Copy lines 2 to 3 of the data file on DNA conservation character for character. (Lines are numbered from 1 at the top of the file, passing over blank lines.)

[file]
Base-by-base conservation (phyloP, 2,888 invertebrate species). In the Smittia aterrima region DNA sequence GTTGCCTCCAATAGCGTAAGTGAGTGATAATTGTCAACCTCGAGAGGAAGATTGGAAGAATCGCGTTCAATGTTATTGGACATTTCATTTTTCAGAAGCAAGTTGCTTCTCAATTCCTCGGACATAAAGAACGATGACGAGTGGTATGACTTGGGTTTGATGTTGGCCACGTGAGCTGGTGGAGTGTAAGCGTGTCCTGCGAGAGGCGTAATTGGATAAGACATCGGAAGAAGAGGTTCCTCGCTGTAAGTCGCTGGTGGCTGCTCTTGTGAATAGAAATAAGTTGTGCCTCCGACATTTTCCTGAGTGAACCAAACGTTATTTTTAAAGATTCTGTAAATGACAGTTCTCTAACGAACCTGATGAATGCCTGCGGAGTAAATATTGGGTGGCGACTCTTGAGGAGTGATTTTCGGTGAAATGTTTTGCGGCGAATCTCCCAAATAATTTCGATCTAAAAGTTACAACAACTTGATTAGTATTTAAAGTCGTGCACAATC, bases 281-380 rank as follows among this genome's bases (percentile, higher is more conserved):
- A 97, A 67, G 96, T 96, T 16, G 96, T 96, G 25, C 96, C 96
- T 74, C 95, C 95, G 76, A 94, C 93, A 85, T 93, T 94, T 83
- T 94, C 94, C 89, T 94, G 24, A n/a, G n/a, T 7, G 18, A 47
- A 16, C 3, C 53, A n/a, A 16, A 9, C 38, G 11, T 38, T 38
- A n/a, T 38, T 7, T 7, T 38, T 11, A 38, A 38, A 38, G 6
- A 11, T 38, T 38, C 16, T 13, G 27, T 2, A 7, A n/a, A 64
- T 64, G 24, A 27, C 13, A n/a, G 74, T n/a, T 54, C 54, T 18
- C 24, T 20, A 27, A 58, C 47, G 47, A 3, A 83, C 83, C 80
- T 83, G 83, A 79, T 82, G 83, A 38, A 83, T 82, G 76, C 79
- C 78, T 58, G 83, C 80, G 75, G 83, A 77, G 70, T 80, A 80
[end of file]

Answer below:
- A 97, A 67, G 96, T 96, T 16, G 96, T 96, G 25, C 96, C 96
- T 74, C 95, C 95, G 76, A 94, C 93, A 85, T 93, T 94, T 83